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Endorsed by celebrities and embraced by the middle classes, alternative medicine's appeal is based on the spurious rediscovery of ancient wisdom and the supposedly benign quality of nature. Surrounded by an aura of unquestioning respect and promoted through uncritical airtime and column inches, alternative medicine has become a lifestyle choice.
Alternative medicine is now used by one in three of us. In the UK we spend an estimated o4.5 billion a year on it and its practitioners are now insinuating themselves into the mainstream. There are methods based on ancient or far-eastern medicine, as well as ones invented in the nineteenth and twentieth centuries. Many are promoted as natural treatments. What they have in common is that there is no hard evidence that any of them work. reatments like homeopathy, acupuncture and chiropractic are widely available and considered reputable by many. Ever more bizarre therapies, from naturopathy to nutraceuticals, ear candling to ergogenics, are increasingly favoured. Endorsed by celebrities and embraced by the middle classes, alternative medicine s appeal is based on the spurious rediscovery of ancient wisdom and the supposedly benign quality of nature. Surrounded by an aura of unquestioning respect and promoted through uncritical airtime and column inches, alternative medicine has become a lifestyle choice. Its global market is predicted to be worth $5 trillion by 2050. uckers reveals how alternative medicine can jeopardise the health of those it claims to treat, leaches resources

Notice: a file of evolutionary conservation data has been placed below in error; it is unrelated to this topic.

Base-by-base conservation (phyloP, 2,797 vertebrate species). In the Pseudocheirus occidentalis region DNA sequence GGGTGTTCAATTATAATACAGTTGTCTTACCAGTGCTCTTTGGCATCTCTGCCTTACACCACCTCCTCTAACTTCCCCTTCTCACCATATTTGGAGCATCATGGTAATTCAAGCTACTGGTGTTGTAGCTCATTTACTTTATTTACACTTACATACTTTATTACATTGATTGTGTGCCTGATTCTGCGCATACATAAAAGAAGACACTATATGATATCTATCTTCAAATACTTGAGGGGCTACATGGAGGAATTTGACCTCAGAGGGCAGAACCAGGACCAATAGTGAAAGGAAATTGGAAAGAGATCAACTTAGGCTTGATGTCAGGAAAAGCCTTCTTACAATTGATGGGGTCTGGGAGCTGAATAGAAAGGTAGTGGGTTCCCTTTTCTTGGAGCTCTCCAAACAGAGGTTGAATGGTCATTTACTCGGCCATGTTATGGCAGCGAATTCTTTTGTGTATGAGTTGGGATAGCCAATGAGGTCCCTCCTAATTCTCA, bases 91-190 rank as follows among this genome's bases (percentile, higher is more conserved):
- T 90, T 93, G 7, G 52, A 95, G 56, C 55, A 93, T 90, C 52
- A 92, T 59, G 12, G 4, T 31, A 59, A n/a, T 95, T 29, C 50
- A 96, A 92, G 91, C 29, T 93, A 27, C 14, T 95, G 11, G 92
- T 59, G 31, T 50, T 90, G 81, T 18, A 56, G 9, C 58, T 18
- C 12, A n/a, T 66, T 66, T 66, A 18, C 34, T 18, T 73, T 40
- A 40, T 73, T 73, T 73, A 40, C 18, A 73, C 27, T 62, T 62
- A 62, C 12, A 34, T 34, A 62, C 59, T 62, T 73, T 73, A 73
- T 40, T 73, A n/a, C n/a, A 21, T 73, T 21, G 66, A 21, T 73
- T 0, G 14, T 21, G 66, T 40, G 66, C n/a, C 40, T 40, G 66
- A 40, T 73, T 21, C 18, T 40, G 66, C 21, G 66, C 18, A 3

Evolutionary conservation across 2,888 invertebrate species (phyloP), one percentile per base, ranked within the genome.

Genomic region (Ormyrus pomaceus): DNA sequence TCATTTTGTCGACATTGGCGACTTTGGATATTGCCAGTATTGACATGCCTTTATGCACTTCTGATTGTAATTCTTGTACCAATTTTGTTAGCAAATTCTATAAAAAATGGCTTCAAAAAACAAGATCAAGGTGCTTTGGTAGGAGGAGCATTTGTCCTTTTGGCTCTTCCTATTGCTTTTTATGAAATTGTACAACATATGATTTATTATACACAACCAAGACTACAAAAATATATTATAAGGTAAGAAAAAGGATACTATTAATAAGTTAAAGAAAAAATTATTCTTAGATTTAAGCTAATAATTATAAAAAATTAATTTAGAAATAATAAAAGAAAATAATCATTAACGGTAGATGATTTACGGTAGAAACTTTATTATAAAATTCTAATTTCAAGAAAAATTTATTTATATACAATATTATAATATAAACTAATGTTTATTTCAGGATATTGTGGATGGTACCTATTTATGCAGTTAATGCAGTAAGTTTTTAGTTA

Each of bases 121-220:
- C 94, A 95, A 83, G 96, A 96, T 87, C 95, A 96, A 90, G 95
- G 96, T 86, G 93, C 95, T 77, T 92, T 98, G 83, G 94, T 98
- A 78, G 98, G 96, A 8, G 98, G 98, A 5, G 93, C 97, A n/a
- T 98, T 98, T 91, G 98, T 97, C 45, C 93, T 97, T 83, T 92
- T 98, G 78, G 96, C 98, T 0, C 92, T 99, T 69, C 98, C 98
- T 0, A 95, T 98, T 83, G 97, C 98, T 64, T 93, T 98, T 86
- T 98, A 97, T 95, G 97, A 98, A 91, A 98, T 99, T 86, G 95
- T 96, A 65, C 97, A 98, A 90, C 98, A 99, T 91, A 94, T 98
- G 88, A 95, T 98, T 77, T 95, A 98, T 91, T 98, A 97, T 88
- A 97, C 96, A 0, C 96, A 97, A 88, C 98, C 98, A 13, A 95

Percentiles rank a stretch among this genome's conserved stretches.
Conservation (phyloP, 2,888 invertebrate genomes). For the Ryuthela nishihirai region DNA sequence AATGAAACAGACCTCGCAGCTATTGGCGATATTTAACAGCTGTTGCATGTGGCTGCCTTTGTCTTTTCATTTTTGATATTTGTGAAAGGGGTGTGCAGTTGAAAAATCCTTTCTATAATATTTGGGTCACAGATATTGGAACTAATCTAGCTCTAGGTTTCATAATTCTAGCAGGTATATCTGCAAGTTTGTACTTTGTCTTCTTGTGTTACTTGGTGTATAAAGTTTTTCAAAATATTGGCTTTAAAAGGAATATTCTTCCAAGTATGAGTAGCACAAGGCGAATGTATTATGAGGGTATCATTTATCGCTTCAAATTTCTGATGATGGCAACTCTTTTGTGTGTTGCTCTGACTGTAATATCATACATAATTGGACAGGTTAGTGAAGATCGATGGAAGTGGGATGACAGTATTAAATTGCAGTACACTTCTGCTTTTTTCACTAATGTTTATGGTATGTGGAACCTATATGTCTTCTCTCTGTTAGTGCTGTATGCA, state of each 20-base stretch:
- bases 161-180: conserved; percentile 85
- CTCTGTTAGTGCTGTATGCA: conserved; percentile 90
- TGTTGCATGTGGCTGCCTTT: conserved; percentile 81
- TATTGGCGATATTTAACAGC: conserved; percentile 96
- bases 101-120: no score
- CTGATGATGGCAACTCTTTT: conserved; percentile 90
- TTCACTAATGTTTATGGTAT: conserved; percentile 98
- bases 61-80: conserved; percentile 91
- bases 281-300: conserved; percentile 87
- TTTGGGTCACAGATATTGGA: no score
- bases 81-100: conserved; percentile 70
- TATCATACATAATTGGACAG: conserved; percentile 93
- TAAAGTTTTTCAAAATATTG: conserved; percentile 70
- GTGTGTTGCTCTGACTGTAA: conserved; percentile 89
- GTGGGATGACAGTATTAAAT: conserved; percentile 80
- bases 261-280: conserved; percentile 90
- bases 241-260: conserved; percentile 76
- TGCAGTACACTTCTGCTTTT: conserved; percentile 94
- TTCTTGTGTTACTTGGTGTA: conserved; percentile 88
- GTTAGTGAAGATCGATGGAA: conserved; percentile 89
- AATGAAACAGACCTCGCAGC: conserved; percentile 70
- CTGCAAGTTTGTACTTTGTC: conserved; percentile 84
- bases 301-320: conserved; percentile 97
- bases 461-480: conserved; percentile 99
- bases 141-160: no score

Rose Shapiro has written for newspapers, magazines and medical journals including the Independent, the Observer, Time Out, Good Housekeeping and the Health Service Journal. She lives in Bristol.
"Recommended treatment: another dose of Shapiro" Daily Mail "If you already buy into CAM, Shapiro's trade is going to make you feel angry and / or stupid. Which is sad, because you are exactly the kind of person who should digest it carefully before reaching for the arnica" The Times "This trenchant polemic against every form of quackery from crystal healing to colonic irrigation is brilliant, necessary stuff" Scotland on Sunday "Very readable book...clear and bracing" Evening Standard "This book... may change your life for the better" Sunday Business Post
In the tradition of Fast Food Nation, an entertaining, well-argued and very provocative calling to account of a huge and rapidly-expanding industry.